The Reserve Bank of Malawi (RBM) says credit continues to grow although it has been subdued when compared to last year due to the impacts of the Covid-19 pandemic.
Central bank Governor Wilson Banda said this is an indication of cautious lending by banks as credit risk is high but stable.
He said: “Reserve Bank remains committed to ensuring macroeconomic stability to make the country more attractive to inward foreign investment.
“The bank will continue targeting a medium-term inflation objective of five percent and implementing monetary policy measures aimed at supporting the recovery process. The recent cut of the policy rate from 13.5 percent to 12 percent is one of such measures. “
To cushion consumers from the impact of the Covid-19 pandemic, with the aim of keeping credit flowing to businesses and households, RBM’s immediate responses to the crisis, he said, included policy rate cuts, review of liquidity requirements, loan restructuring, and review of fees on digital platforms.
So far, Banda said, the interventions have had the intended effect of limiting the negative impact of the pandemic on the financial system.
“For instance, the banking sector remains sound, liquid, and stable; as seen by an increase of the industry balance sheet from the previous year’s position,” he said.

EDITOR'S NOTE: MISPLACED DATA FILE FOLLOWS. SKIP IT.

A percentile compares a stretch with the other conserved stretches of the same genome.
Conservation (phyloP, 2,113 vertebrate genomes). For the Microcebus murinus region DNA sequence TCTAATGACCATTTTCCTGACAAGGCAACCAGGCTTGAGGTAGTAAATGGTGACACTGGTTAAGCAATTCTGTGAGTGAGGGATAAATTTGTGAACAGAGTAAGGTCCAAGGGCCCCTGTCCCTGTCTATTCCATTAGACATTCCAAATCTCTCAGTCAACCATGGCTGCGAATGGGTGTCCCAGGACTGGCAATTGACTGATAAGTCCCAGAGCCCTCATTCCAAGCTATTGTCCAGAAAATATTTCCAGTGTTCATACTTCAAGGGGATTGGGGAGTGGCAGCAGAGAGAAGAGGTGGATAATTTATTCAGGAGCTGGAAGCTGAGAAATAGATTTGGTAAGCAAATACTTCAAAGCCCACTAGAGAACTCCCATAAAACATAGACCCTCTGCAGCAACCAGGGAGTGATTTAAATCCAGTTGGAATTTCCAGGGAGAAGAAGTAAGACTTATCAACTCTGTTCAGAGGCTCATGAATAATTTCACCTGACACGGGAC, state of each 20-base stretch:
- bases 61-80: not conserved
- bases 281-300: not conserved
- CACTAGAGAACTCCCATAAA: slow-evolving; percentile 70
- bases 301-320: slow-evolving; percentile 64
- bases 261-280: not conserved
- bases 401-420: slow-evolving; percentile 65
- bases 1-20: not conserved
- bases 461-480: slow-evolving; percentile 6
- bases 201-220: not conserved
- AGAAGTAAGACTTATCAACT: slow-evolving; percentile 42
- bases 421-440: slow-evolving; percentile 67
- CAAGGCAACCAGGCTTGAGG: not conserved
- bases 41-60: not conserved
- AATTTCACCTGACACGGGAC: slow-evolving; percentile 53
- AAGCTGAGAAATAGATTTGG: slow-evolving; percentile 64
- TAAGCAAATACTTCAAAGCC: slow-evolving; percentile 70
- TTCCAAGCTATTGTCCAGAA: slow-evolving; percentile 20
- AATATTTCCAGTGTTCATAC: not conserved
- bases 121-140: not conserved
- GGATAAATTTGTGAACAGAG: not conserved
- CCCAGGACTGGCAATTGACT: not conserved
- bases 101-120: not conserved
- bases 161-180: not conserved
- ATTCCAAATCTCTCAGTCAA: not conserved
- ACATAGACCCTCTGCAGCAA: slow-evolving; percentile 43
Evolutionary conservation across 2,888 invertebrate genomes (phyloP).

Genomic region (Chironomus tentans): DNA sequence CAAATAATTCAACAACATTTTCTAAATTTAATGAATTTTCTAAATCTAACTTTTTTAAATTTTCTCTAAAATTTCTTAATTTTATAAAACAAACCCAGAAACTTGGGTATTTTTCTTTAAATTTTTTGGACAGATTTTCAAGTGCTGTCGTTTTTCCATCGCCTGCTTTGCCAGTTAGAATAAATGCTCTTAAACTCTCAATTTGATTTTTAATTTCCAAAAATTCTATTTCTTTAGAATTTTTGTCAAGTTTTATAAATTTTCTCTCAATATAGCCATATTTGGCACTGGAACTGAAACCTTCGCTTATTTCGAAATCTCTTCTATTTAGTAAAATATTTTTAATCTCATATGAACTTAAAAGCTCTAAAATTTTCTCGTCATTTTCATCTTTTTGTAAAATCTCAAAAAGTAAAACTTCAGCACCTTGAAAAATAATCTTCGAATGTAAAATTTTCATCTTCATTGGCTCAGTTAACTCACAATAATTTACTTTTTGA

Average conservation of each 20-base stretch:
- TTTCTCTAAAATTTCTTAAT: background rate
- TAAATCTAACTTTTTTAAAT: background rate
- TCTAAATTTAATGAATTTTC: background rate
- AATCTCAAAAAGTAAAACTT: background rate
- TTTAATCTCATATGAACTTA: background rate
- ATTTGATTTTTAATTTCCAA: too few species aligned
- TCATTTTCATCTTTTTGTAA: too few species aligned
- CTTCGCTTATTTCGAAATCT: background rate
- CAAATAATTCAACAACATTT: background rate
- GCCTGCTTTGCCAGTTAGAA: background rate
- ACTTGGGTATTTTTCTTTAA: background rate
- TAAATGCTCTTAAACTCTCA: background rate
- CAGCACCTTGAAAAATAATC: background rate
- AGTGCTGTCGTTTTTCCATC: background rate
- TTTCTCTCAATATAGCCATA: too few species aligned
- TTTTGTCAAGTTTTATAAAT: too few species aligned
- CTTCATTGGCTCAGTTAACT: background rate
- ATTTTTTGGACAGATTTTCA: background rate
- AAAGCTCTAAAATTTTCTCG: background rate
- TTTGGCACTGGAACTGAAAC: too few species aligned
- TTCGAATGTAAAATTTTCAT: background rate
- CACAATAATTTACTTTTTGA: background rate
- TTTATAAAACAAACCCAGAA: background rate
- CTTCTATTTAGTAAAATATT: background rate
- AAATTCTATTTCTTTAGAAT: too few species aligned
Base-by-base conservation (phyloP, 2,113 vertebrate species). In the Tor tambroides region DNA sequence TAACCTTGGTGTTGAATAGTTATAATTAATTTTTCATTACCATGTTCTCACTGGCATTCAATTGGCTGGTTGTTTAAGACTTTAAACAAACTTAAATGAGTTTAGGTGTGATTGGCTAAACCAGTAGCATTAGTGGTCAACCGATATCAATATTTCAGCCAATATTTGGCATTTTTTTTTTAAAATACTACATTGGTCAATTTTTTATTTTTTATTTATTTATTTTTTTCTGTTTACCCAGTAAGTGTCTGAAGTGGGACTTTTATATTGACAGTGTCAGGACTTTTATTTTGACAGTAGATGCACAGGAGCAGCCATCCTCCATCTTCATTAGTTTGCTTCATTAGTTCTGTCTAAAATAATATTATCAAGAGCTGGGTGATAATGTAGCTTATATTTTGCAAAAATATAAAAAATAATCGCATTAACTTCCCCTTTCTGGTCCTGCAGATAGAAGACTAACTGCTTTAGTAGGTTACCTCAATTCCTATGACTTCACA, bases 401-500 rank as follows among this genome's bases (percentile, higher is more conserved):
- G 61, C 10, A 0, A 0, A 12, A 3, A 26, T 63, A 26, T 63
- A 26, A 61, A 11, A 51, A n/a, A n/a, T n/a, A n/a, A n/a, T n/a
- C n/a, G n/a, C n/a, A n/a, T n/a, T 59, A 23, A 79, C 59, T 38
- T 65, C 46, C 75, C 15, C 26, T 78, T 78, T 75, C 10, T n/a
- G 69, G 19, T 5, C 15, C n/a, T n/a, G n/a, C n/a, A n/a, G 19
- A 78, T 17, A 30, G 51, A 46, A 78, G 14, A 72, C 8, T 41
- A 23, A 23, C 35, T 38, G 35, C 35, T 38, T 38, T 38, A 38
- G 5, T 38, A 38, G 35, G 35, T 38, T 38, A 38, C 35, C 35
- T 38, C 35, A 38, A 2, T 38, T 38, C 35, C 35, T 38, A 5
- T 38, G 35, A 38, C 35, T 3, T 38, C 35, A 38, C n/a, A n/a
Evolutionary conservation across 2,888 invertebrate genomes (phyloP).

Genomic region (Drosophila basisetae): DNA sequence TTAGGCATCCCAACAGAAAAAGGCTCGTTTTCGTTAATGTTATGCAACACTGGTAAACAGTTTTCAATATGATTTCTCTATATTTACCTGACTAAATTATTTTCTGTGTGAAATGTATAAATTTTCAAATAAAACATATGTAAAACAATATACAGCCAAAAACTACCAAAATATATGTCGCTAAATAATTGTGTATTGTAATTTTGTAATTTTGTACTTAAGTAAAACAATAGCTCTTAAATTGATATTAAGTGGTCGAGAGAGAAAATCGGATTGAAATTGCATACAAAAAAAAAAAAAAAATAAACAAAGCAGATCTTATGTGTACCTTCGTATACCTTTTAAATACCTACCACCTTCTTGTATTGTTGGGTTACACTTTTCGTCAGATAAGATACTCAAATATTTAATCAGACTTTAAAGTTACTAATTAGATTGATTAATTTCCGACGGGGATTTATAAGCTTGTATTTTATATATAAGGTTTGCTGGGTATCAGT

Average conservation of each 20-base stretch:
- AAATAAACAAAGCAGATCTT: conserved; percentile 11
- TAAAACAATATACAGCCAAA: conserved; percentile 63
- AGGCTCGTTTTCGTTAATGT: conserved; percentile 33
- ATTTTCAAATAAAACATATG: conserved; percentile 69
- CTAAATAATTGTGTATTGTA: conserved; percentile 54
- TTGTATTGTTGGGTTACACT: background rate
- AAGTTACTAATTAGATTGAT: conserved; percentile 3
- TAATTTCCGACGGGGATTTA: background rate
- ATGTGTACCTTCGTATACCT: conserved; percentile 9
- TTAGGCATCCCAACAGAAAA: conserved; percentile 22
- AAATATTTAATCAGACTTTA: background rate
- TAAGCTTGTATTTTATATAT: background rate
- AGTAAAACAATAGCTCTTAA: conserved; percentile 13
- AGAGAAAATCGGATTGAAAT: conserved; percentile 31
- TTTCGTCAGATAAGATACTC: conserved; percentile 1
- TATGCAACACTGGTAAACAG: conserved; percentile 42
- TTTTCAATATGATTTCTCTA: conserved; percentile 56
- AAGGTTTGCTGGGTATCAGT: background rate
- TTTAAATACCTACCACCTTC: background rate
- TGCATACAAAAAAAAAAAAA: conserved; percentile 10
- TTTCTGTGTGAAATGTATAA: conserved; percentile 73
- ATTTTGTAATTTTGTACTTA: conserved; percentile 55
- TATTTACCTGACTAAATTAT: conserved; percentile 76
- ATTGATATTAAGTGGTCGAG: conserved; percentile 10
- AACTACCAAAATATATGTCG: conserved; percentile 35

However, the World Bank had warned of increased levels of non-performing loans (NPL) due to liquidity challenges which in turn, could affect banks’ profitability and capital adequacy in the face of the Covid-19 pandemic.
In its July 2020 Malawi Economic Monitor, the bank said the pandemic will, however, see a decline in lending growth.
However, Reserve Bank of Malawi (RBM) June 2020 Financial Stability Report figures indicate that the level of NPLs in the banking system increased to K43 billion as at end June 2020 from K40.3 billion in December 2019 due to a slowdown in economic activity owing to Covid-19 pandemic, which has among other things, resulted into massive retrenchments by companies, coupled with, political instability in the first half of the year.
The foregoing factors resulted into deterioration in loan repayment capability by most borrowers across all economic agents.
Market analyst Cosmas Chigwe recently said high levels of non-performing loans (NPLs) in the country threatens monetary policy’s efforts to reduce the cost of borrowing, as increasing bad loans increase credit risks.